Policing the Police

By Jason Langberg

The recent horrific police killings of African-American youth in Ferguson, Cleveland, and many other places across the country are a depressing reminder of the urgent need to rethink the ways in which law enforcement officers have come to be present in the vast majority of public middle and high schools in North Carolina. Of course, not all officers assigned to schools are Darren Wilson, Timothy Loehmann, or threats to students. In fact, some build positive relationships with staff and students, divert youth away from the school-to-prison pipeline, respect students’ rights, and serve as a law-related counselor and educator. However, the fact is that increasingly young people are more likely to encounter law enforcement in schools than any other place, and youthful behaviors that used to be handled by school officials as “teachable moments” are becoming criminalized, particularly for students of color.

On the heels of “tough on crime” policies and high profile school shootings in the late 1980s and early 1990s, law enforcement officers assigned to patrol schools on a full-time basis – called “school resource officers” or “SROs” – quickly became commonplace across the country. North Carolina is no exception. According to a 2006 report by the North Carolina Attorney General’s office, North Carolina was one of the first states to establish an SRO program more than 30 years ago.

The number of SROs in the state steadily skyrocketed from 243 in 1995-96 to an estimated 1,400 in 2012-13 – a 476% increase. Most SROs are employed by sheriff’s departments or police departments; a relatively small number work for school district law enforcement units. The last complete census of SROs in North Carolina, in 2008-09, found that 113 of the 115 school districts had at least one SRO. Nearly all SROs carried pepper spray and/or a TASER. The report did not include an analysis of whether SROs carried firearms. In addition to SROs, many districts employ non-law enforcement security staff and/or contract with private security firms to provide guards.

This hyper-policing of schools has not come without significant and predictable problems.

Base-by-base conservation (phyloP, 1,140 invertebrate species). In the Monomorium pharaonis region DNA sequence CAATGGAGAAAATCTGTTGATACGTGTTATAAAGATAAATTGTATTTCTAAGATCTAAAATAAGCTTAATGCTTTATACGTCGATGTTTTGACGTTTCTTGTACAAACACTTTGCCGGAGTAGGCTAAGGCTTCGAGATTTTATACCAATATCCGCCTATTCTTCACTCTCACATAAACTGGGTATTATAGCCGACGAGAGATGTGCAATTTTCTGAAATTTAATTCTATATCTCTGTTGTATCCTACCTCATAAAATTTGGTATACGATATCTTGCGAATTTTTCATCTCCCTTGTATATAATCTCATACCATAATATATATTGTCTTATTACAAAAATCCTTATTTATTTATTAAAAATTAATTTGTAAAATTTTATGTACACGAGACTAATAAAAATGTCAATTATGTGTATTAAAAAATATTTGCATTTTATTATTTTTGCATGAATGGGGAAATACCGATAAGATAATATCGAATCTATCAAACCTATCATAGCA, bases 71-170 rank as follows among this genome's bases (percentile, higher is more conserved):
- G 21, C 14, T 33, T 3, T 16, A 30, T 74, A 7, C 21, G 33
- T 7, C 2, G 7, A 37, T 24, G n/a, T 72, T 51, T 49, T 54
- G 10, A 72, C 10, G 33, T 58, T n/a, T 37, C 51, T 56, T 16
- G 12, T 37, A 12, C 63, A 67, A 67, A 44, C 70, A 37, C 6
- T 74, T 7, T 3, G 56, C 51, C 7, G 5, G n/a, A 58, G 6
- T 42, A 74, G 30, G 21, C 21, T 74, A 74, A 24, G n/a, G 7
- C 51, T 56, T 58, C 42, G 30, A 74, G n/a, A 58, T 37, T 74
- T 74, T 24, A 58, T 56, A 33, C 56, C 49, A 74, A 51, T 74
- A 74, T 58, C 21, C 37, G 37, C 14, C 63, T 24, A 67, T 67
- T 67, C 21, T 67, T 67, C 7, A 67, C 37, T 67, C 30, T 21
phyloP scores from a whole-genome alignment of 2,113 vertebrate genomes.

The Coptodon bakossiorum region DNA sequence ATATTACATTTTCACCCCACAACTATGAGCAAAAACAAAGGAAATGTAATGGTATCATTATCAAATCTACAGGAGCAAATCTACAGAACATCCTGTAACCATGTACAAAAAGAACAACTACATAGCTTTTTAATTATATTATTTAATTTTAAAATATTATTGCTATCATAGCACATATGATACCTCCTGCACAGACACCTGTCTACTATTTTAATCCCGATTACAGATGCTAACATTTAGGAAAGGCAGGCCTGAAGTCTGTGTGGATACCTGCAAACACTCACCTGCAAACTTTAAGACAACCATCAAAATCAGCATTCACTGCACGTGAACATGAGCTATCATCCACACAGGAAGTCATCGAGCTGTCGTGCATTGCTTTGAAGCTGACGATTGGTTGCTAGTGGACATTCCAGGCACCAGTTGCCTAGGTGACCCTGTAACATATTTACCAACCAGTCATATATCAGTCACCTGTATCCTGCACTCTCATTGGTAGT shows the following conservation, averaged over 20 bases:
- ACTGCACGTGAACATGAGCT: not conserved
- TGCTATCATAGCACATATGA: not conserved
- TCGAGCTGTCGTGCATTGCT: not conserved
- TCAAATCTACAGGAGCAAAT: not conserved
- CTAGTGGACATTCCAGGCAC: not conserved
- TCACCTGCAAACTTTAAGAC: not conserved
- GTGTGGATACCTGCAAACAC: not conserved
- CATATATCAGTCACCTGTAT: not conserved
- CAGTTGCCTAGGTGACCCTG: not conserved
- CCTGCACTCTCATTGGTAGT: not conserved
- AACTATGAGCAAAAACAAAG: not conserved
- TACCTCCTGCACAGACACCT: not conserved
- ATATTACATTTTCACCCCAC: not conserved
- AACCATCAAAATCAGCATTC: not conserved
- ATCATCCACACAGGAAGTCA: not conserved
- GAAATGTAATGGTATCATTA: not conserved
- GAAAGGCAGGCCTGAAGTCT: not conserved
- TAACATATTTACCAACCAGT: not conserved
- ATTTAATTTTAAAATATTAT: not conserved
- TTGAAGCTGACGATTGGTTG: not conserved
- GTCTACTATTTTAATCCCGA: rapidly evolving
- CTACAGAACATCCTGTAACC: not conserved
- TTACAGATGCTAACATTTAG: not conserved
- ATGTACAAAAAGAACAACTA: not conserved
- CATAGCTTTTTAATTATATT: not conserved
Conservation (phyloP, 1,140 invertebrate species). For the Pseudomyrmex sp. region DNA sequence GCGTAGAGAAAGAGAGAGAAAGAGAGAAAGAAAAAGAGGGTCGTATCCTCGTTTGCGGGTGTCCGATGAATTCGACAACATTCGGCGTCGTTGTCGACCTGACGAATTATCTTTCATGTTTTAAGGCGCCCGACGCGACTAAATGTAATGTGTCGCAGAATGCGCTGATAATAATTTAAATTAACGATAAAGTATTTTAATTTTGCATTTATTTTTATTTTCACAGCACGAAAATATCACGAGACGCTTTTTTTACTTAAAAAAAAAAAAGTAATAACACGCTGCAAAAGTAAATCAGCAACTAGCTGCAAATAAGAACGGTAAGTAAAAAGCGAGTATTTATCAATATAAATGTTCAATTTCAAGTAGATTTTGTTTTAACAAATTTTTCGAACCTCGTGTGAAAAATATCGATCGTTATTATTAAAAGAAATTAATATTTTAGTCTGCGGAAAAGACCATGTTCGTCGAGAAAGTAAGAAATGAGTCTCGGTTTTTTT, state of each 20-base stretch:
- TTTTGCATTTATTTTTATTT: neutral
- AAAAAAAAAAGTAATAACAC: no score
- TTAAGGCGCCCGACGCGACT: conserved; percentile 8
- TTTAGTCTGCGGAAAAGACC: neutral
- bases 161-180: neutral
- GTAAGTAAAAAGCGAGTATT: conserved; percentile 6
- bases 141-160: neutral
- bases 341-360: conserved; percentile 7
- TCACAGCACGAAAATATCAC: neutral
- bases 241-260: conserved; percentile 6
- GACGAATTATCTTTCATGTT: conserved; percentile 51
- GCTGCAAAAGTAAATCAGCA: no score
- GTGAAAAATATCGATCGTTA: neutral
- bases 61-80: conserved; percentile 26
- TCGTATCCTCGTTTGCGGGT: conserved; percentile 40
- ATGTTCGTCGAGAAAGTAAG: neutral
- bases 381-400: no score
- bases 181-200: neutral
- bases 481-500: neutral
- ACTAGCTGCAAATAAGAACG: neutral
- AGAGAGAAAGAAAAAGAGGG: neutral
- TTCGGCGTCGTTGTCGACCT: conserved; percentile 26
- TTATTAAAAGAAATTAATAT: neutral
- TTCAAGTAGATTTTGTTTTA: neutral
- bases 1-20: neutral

Unsurprisingly, the growth in SROs has coincided with an increase in the percentage of delinquency complaints emanating from schools. In 2011, the fourth most common offense leading to delinquency complaints was “disorderly conduct at school.” During state fiscal year 2013-14, there were 13,160 school-based delinquency complaints – 45% of all delinquency complaints – 93% of which were for misdemeanors. While the statewide total number of school-based delinquency complaints has decreased, they have not declined nearly as quickly as non-school-based complaints.

Table 1: Counties with at least 100 delinquency complaints and with at least 60% of delinquency complaints arising in schools

County % of Delinquency Complaints School-Based
Lee 80.7
Caldwell 71.8
Pender 68.3
Columbus 66.9
Orange 66.5
Buncombe 65.9
Burke 65.7
Sampson 63.2
Rutherford 62.9
Catawba 61.7
Davidson 61.1
Surry 60.3

Also foreseeable was that African-American students would be disproportionately impacted. During 2013-14, they were 26% of the total student population, but were subjected to 53% of school-based delinquency complaints. By comparison, Caucasian students constituted 51.4% of the total student population, but received only 34.8% of school-based delinquency complaints.

Table 2: Counties in which African-American students received at least 10 school-based delinquency complaints and received more than 75% of the total school-based delinquency complaints

District # of School-Based Delinquency Complaints % of School-Based Delinquency Complaints Against African-American Students
Bladen 12 100.0
Durham 205 93.2
Northampton 43 91.5
Edgecombe 80 87.9
Martin 92 87.6
Pitt 328 85.6
Vance 33 84.6
Bertie 16 84.2
Chowan 37 84.1
Lenoir 56 80.0
Warren 19 79.2
Halifax 91 79.1
Greene 15 79.0
Mecklenburg 802 78.8
Guilford 636 78.5
Pasquotank 75 76.5
Wake 376 75.7

To make matters worse, North Carolina is the only state that automatically treats all 16- and 17-year-olds as adults when they are charged with criminal offenses and then denies them the ability to appeal for return to the juvenile system. Consequently, most high school students who are subject to arrests and complaints by SROs go straight into the adult criminal system. Unconscionably, no data are maintained – not by school systems, law enforcement, or the Department of Public Safety – about school-based criminal complaints. Thus it is impossible to determine how many students are being pushed directly into the criminal system from schools. More importantly, the lack of data makes it impossible to determine which districts and schools are most in need of reform and which are doing well and should be replicated, as well as where discrimination may be taking place.